On last week’s post about the use of force to prevent arson, there were some commenters who pointed out that all arson doesn’t justify the use of deadly force. That is correct, especially in one person’s example of someone burning your garden shed. Burning a garden shed or a backyard doghouse usually wouldn’t be a forcible felony. (Although it could be) Still, it is more complicated than that. Of course it is, because any time lawyers get involved, it always is.

Even armed robbery is not always a justification for the use of deadly force. For example, if the other side’s attorney can prove that, for some reason, you knew that the assailant’s firearm wasn’t functional, then you can’t use deadly force. Let’s say that you knew that the pistol in the robber’s hand was either unloaded or that the firing pin was missing. Even if some critter is pointing a gun at you, you can’t just blow his ass away, no matter how much you want to.

Some argued that, if a structure isn’t occupied, arson isn’t a forcible felony. The courts in Florida don’t see it that way. In fact, this particular legal argument has been made numerous times, and Florida courts have struck it down each and every time. See Woody v. State, 847 So.2d 566 (Fla. 3d DCA 2003)Perez v. State, 840 So.2d 1125 (Fla. 3d DCA 2003)Rodriguez v. State, 826 So.2d 464 (Fla. 3d DCA 2002), rehearing denied with opinion, 837 So.2d 1177 (Fla. 3d DCA), review denied, No. SC03-444, 848 So,2d 1155 (Fla. 2003); Diaz v. State, 837 So.2d 436 (Fla. 3d DCA 2002)Delsol v. State, 837 So.2d 428 (Fla. 3d DCA 2002).

Early laws in Florida (before 1979) stated that setting a building on fire was only arson if the building was occupied. That definition was changed in 1979 because many people were finding and using loopholes.

So my thought here, and I can’t find any case law to the contrary, is that an occupiable building (like a church, a house, a business, etc) is presumed to be occupied and this makes it arson. Going back to the “reasonable” belief standard that all gun owners are familiar with means that if you KNOW that no one is inside the building, shooting someone to prevent the arson would be seen as not reasonable.

However, seeing someone beginning to toss a “destructive device” at an occupiable structure would, absent other mitigating factors, be legal, IMO.

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Matthew · May 14, 2022 at 2:22 pm

The occupancy of a building set on fire or even that it’s a building at all does not matter. The firefighters, cops and EMTs are getting called and will be subjected to risks that they otherwise would not be exposed to. Any arson risks those lives. The occupancy of a structure only adds to the level of the offense.

    Divemedic · May 14, 2022 at 3:39 pm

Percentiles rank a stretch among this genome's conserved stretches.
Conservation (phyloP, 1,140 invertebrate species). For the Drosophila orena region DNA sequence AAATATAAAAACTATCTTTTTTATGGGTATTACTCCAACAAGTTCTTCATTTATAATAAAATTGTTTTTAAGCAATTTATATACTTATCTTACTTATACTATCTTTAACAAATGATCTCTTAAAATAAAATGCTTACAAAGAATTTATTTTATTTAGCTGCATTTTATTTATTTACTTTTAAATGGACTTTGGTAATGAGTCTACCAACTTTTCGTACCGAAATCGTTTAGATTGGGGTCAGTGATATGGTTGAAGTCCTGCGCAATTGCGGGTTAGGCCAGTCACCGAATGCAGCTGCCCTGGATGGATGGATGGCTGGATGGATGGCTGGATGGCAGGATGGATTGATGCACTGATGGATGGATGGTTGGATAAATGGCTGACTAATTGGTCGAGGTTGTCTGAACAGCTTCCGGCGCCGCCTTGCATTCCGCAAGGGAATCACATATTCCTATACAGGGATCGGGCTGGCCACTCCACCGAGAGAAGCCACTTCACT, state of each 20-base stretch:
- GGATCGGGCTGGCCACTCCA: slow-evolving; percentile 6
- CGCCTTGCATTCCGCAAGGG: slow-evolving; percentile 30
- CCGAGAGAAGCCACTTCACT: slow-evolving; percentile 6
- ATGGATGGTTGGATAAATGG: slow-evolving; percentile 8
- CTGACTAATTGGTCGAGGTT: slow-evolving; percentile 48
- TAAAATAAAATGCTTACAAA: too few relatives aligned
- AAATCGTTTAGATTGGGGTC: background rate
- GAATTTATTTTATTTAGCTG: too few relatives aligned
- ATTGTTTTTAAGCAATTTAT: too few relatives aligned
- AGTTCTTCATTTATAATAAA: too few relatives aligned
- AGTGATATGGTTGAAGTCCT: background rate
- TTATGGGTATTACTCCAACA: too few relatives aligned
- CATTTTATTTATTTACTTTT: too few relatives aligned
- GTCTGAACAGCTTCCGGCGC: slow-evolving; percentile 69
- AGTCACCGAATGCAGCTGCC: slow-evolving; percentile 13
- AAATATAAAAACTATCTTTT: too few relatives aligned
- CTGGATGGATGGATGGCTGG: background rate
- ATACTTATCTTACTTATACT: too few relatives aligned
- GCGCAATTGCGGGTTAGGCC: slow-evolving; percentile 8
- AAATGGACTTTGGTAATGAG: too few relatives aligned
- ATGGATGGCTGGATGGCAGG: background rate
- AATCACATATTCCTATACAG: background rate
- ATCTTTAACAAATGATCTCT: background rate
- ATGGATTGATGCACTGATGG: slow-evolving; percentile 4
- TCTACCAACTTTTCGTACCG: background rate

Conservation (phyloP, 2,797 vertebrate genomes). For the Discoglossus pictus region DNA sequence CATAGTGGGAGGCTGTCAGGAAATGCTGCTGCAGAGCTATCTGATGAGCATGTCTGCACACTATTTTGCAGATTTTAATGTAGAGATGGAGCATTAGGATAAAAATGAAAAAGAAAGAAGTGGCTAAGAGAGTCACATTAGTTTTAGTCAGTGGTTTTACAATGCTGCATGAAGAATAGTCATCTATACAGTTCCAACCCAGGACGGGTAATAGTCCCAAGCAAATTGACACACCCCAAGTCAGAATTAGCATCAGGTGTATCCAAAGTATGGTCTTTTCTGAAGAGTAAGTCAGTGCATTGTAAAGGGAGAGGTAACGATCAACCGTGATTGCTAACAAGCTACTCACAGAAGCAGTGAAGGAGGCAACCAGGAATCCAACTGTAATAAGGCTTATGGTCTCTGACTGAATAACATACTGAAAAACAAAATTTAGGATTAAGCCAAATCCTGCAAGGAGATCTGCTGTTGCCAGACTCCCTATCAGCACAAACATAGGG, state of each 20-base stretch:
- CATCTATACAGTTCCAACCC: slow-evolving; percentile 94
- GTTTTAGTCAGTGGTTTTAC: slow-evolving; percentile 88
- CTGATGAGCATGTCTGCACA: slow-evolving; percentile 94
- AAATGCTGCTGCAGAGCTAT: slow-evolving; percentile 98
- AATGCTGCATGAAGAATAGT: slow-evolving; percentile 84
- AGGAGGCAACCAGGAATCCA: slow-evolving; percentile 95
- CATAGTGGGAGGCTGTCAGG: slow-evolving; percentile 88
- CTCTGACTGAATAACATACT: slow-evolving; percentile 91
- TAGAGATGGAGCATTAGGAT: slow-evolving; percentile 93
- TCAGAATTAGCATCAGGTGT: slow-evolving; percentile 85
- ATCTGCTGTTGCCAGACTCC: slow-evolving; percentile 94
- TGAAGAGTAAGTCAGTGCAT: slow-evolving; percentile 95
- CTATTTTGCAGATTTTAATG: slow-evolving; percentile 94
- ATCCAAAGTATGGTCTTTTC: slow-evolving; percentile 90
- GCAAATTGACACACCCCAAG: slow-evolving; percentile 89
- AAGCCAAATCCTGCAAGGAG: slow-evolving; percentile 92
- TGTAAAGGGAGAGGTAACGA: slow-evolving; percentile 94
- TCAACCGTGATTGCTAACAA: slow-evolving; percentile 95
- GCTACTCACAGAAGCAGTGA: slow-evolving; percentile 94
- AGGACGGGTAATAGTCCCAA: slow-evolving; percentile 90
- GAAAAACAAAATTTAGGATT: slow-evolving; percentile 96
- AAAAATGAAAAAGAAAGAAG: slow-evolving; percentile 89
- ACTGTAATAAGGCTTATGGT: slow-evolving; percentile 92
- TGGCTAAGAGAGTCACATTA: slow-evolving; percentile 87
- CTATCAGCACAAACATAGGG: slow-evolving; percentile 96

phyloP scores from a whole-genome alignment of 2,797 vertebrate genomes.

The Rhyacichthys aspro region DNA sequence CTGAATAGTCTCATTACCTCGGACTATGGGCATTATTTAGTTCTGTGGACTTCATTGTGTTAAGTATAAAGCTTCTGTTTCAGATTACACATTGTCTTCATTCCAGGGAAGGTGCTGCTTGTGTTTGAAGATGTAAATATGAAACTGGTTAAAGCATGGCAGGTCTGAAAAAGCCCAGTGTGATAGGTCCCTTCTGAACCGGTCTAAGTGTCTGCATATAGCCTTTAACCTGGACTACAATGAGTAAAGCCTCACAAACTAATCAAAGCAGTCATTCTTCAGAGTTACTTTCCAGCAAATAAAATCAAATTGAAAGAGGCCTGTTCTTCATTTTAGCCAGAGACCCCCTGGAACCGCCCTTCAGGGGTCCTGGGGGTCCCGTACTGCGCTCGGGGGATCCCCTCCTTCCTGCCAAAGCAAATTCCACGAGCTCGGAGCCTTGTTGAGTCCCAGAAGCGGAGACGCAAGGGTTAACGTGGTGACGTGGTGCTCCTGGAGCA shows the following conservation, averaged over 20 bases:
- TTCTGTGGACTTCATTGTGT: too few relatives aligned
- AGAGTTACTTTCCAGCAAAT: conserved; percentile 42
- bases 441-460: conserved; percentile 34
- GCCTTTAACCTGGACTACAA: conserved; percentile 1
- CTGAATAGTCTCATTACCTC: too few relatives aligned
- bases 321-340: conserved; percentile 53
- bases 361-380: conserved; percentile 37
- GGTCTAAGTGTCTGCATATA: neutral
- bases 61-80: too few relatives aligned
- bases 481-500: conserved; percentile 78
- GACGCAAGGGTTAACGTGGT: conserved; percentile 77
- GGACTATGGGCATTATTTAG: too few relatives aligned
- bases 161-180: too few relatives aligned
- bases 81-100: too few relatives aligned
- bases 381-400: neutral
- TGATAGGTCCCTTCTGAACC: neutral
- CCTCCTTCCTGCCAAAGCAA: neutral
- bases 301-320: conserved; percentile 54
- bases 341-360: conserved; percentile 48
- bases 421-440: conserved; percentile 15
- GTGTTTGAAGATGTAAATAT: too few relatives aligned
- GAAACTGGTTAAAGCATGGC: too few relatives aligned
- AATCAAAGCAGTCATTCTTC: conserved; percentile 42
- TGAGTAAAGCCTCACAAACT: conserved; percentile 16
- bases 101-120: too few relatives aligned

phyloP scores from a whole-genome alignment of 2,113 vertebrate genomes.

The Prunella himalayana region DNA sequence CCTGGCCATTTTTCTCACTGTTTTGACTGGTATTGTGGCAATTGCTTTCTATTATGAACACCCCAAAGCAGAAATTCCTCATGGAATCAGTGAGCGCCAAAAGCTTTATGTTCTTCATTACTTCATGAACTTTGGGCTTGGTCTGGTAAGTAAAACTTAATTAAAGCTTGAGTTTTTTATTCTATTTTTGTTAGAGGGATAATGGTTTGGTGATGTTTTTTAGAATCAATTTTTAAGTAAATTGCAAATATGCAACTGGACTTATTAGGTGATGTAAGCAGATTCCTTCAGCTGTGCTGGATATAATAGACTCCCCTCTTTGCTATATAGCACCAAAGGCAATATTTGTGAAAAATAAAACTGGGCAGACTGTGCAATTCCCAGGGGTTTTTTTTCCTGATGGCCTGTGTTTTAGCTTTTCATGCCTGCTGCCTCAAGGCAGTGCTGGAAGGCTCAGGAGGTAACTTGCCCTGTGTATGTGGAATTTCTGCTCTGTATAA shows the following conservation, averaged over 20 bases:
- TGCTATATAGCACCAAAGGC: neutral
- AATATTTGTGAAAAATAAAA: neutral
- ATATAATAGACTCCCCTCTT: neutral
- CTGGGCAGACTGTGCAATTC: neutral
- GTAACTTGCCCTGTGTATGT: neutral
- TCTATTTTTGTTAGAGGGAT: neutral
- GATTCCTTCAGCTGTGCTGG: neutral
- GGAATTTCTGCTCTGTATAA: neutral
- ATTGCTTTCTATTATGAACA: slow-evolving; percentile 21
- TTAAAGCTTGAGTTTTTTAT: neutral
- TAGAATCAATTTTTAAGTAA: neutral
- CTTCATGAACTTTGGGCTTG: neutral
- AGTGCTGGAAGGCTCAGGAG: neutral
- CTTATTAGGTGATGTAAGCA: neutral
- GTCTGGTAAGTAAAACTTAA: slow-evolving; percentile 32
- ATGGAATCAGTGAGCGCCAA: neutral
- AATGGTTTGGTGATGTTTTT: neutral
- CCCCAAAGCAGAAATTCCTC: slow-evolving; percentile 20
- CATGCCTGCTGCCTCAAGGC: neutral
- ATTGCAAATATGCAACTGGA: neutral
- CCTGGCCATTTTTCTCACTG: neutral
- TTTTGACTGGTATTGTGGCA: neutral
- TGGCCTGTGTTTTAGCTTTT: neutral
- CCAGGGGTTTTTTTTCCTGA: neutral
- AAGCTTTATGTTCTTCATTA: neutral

That has nothing to do with using force to stop the imminent commission of arson, a forcible felony. Again, read the court opinions above.

      Matthew · May 14, 2022 at 5:51 pm

      But everything to do with what constitutes arson

        Divemedic · May 14, 2022 at 7:20 pm

        The fact that firefighters WILL enter the building has NOTHING to do with whether or not it is arson. Here is what the Florida law says:
        Any person who willfully and unlawfully, or while in the commission of any felony, by fire or explosion, damages or causes to be damaged:
        (a) Any dwelling, whether occupied or not, or its contents;
        (b) Any structure, or contents thereof, where persons are normally present, such as: jails, prisons, or detention centers; hospitals, nursing homes, or other health care facilities; department stores, office buildings, business establishments, churches, or educational institutions during normal hours of occupancy; or other similar structures; or
        (c) Any other structure that he or she knew or had reasonable grounds to believe was occupied by a human being,
        is guilty of arson in the first degree

        Note that there is no mention of whether or not firefighters will be entering the building at some point AFTER the fire has been set. All arsons that are not covered above become arson of the second degree. In either case, it is considered to be a forcible felony.

why · May 14, 2022 at 3:28 pm

My lawyer (TX) told me long ago – you may be in the legal right but it’s still going to cost min of $100K to defend. And TX has laws preventing civil liability IF that shooting was justified under the Penal Code (Chapter 9).

    Divemedic · May 14, 2022 at 7:20 pm

    That is why I recommend insurance. I use CCW Safe. Your mileage may vary.

      D · May 15, 2022 at 9:17 pm

      “I recommend insurance”

      *mumbles in socialist Washington State Insurance Commissioner noises*

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